Issue No. 01 - January/February (2007 vol. 5)
DOI Bookmark: http://doi.ieeecomputersociety.org/10.1109/MSP.2007.22
Adam J. O'Donnell , Cloudmark
The most rapidly growing spam category, stock spam, doesn't advertise a product for sale nor does it provide a Web site where the recipient can purchase a product. Much like conventional spam, stock spam follows a standard format: the first half of the message announces the stock ticker with price targets, and the second half consists of a snippet of the company's recent press release. The goal isn't to motivate the recipient to use a brokerage service owned by the spammer, and rarely does it try to promote the spammer's company. Like every other email-based scam, the goal is to convince people to spend their money with little real potential for gain; unlike other scams, though, it cloaks its true nature by wrapping itself in the relative allure of financial markets.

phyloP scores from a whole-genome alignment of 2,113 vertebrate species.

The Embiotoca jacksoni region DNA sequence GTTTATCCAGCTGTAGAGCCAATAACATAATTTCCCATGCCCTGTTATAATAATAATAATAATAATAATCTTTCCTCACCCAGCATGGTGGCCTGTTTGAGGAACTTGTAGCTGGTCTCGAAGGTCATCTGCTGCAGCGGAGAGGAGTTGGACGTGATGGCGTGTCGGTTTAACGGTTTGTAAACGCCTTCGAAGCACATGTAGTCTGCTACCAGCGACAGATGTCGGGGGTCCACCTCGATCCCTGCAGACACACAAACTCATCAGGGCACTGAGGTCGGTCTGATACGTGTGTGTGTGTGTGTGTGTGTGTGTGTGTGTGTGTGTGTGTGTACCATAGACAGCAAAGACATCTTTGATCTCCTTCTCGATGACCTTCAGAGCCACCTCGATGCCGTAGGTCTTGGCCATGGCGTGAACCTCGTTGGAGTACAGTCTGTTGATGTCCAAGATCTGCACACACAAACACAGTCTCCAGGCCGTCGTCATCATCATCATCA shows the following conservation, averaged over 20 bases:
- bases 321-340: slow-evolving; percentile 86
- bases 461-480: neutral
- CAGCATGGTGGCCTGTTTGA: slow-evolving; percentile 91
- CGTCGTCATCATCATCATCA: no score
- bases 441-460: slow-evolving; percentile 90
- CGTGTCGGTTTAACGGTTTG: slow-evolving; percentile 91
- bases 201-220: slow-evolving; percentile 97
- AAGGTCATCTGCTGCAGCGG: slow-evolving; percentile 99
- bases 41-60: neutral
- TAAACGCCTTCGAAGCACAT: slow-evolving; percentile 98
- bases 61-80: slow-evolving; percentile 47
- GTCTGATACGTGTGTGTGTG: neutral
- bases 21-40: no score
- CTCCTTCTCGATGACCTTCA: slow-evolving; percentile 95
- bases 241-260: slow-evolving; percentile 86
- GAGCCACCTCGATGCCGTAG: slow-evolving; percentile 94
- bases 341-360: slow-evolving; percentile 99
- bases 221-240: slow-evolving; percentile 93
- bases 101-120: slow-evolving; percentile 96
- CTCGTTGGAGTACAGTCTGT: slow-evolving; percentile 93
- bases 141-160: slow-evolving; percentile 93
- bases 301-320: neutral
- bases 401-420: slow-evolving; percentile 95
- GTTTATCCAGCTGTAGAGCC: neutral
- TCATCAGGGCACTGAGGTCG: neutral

spam, stock spam, advertisements
A. J. O'Donnell, "The Evolutionary Microcosm of Stock Spam," in IEEE Security & Privacy, vol. 5, no. , pp. 70-72, 2007.